Few writers of utopian fiction have imagined large and populous utopias, and many writers of communitarian stories have somehow needed to get rid of the majority of humanity (war, disease, famine) to create their ideal worlds. As readers, we can see the connections that link all of the events in Trouble's life (both real and virtual) because the landscape of that life is small and comprehensible, like a handful of scattered villages. Though it may seem odd to us now, as regular users of an incomprehensibly large internet, this smallness is also a contradiction of standard cyberpunk concepts; where other authors offer lone cowboys who zip around the globe, Scott presents a community of hackers and syscops inhabiting an internet that at its most nefarious feels like nothing more threatening than a seedy country fair.

Trouble's community is one of sexual identity as well as hacking: she's a lesbian, and within the novel gay hackers have formed their own affinity group. Here another cyberpunk trope gets transmogrified. Women characters were not absent from cyberpunk stories before Trouble and Her Friends, but they were usually heterosexual, and the tough-girl protagonists of some stories were enticing fantasy objects for hetero male readers. Scott keeps the tough girls, and they may remain enticing to straight guys, but they're not primarily that. The story ushers us into a world that is not only one where group and community forces are clear, but where the central community for the protagonists is homosexual.

Whether the novel's limited imagining of computer environments is a fatal flaw will depend on how much a story's technological background is important for individual readers, but for me it is minor compared to the novel's biggest weakness: flat, repetitive storytelling.

Trouble and Her Friends is bulked up and weighed down by tedious details. The problem is impossible to convey by quoting only a paragraph or two, because whether details are tedious depends very much on the context in which they are entombed. Science fiction is among the most mimetic of fictions, depending as it does on details to create a sense of reality in the reader's mind. What a reader requires of those details will be different depending on how unfamiliar the story's world is. If the world is basically our own with tweaks, a constant parade of details and description is suffocating unless it serves some other purpose. To envision the London described in Bleak House, we do not need all the words of the opening pages, but those words are rich not only in what they say but in how they say it. The second paragraph of Bleak House conveys the ubiquity and impenetrability of the fog by moving from the general first item ("Fog everywhere.") to one after another specific item ("Fog creeping into the cabooses of collier-brigs; fog lying out on the yards, and hovering in the rigging of great ships; fog drooping on the gunwales of barges and small boats"). But that's not all—the language is alive and vivid (the fog creeps, lies, hovers, droops), but also full of music, whether the music of alliteration, repetition, or fragmentation: indeed, the grammatical structure of the sentences conveys nearly as much as the words themselves.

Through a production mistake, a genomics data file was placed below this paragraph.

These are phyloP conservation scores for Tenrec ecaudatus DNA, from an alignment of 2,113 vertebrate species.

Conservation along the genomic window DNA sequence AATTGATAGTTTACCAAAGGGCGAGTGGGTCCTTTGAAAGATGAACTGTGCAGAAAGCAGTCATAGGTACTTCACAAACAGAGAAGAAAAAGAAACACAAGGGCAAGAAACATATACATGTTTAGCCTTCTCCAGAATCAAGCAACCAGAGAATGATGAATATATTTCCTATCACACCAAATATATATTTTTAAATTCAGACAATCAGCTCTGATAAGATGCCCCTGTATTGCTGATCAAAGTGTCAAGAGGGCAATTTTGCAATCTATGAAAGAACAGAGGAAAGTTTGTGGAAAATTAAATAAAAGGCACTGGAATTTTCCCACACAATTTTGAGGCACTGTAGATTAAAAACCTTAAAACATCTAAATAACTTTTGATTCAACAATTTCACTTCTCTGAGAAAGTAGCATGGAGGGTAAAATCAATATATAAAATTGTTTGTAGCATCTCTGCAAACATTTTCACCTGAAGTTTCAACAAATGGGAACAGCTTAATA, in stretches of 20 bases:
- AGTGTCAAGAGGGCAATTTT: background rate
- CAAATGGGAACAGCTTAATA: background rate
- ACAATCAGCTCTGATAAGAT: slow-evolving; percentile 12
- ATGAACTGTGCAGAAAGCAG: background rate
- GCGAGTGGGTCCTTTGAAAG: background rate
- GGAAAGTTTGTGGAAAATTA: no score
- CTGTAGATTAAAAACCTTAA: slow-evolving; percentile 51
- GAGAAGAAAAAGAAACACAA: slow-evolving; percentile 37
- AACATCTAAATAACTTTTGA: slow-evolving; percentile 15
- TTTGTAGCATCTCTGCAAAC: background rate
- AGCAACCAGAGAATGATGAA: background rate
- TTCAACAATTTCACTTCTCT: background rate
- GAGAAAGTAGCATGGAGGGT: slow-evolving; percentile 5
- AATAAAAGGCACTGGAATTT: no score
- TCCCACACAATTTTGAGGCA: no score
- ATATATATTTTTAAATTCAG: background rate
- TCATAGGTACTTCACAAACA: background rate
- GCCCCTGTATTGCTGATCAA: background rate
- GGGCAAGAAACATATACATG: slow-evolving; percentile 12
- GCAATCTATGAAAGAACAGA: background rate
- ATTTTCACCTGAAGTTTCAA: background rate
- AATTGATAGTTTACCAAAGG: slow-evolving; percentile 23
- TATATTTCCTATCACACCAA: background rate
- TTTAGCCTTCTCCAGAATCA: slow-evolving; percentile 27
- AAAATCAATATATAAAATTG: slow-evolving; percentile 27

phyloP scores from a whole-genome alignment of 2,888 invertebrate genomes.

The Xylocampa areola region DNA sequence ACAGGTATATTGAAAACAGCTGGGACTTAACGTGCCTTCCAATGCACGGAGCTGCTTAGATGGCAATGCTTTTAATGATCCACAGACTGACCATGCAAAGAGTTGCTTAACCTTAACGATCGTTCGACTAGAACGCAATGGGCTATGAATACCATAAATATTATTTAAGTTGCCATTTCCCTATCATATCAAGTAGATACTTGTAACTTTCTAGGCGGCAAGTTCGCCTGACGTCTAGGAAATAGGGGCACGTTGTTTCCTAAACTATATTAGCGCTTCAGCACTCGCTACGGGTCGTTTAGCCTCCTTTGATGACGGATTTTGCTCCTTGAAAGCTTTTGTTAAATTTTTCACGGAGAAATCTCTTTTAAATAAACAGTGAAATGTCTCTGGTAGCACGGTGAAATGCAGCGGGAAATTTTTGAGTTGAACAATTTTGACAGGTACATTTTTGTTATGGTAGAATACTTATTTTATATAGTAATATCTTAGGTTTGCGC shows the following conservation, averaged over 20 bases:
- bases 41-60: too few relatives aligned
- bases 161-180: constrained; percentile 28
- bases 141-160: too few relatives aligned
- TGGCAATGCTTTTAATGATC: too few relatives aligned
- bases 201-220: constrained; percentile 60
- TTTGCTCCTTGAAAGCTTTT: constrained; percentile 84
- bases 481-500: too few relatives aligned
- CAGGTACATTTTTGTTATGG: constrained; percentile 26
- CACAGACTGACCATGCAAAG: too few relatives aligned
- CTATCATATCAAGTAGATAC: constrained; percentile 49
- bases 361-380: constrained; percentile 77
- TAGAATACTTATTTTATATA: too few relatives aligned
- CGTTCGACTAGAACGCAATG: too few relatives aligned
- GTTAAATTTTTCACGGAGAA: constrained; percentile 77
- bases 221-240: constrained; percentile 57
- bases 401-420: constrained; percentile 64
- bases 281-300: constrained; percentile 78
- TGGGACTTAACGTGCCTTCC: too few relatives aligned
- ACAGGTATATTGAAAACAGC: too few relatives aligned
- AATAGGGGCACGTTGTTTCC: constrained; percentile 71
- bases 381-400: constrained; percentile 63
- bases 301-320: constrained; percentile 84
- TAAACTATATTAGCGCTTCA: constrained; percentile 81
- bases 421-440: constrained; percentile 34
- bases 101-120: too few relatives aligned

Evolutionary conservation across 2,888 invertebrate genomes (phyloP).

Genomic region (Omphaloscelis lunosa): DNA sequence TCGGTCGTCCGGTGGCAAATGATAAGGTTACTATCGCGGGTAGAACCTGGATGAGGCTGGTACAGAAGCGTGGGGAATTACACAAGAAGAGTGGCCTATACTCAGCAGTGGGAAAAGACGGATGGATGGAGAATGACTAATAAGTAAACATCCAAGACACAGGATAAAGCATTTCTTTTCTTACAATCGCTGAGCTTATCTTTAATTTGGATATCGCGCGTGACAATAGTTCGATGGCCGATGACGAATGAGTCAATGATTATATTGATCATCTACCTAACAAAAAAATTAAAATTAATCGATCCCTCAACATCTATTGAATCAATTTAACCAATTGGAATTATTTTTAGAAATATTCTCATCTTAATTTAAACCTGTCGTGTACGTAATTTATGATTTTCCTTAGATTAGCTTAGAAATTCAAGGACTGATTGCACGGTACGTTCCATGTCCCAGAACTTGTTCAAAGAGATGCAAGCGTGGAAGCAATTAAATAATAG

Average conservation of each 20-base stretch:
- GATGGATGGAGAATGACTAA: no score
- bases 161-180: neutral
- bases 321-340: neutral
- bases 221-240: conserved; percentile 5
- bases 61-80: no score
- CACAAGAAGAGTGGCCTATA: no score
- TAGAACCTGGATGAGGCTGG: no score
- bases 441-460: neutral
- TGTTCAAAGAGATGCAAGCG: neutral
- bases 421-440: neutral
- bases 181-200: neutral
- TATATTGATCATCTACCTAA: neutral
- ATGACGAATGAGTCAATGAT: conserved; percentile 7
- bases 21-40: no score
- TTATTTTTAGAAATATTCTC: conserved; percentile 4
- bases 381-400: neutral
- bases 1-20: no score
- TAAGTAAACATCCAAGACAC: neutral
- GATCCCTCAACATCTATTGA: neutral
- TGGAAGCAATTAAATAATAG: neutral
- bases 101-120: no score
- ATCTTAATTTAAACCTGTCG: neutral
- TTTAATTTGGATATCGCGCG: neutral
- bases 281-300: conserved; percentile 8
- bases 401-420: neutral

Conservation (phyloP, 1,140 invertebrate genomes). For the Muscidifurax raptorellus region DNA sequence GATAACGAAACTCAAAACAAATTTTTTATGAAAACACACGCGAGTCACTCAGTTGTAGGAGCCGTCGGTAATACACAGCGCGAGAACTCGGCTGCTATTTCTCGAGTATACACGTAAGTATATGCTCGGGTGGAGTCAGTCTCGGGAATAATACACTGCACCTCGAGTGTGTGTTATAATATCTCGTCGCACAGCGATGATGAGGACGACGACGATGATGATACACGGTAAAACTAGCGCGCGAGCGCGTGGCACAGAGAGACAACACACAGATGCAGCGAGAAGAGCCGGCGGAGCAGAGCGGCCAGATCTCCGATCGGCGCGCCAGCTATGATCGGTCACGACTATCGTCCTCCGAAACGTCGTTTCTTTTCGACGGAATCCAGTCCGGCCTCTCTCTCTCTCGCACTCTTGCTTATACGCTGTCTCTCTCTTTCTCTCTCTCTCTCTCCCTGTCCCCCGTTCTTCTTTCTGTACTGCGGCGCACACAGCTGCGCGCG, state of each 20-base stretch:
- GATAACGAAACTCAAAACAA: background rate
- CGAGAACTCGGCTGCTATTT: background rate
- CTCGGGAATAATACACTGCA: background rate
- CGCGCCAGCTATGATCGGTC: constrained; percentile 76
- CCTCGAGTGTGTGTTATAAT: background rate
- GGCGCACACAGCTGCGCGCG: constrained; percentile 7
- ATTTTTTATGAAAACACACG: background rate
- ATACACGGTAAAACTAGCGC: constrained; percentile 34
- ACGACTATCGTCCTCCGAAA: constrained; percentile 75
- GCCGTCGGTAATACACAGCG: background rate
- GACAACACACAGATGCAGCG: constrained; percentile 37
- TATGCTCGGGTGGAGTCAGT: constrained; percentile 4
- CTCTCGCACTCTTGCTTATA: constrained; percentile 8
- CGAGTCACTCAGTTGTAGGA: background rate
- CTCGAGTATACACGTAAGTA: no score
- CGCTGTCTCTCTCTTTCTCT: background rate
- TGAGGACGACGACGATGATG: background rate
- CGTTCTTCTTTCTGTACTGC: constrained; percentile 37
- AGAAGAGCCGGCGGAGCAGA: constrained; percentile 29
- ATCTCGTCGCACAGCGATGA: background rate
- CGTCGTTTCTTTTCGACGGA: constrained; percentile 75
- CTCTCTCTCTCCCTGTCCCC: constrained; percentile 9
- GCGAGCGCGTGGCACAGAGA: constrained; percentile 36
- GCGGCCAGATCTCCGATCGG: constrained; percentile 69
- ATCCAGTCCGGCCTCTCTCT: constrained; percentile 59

There is no shame in not writing quite so well as Charles Dickens, but if you are going to write a novel in which mimesis is vitally important to you, as it is apparently important to Melissa Scott, then you might as well at least try. Scott's prose gives readers nothing very much to do; it leads us from one thing to another with a plodding determination to avoid confusion, and a third of the way into the novel any reader who desires anything other than to follow along as we're led through a rather simple plot with rather straightforward characters will likely start skimming.

Scott's obsession with detail and her functional style of writing served her much better in her next novel, Shadow Man (1996), where the complexities of interstellar politics, society, and biology are given an extraordinary realism through the accumulation of detail, but despite presenting a much less familiar world and a much more complicated plot, Shadow Man is actually a shorter book than Trouble and Her Friends. Shadow Man has recently been reissued by the small Lethe Press, while Trouble and Her Friends is now back in print from the large Tor Books; it is the former that truly deserves rediscovery, however, and which, unlike Trouble and Her Friends, feels as imaginative and new today as it did when it first appeared.

Matthew Cheney's work has appeared in a wide variety of venues, including English Journal, Locus, SF Site, Rain Taxi,, and Rabid Transit. He writes regularly about SF and literature at his weblog, The Mumpsimus, which was nominated for a 2005 World Fantasy Award, and he is the series editor for Best American Fantasy from Prime Books. You can also find his work in our archives.

Matthew Cheney's previous interviews include such writers as Lydia Millet, Jeff VanderMeer, Leena Krohn, Jeffrey Ford, and Kit Reed. More of his work can be read in our archives.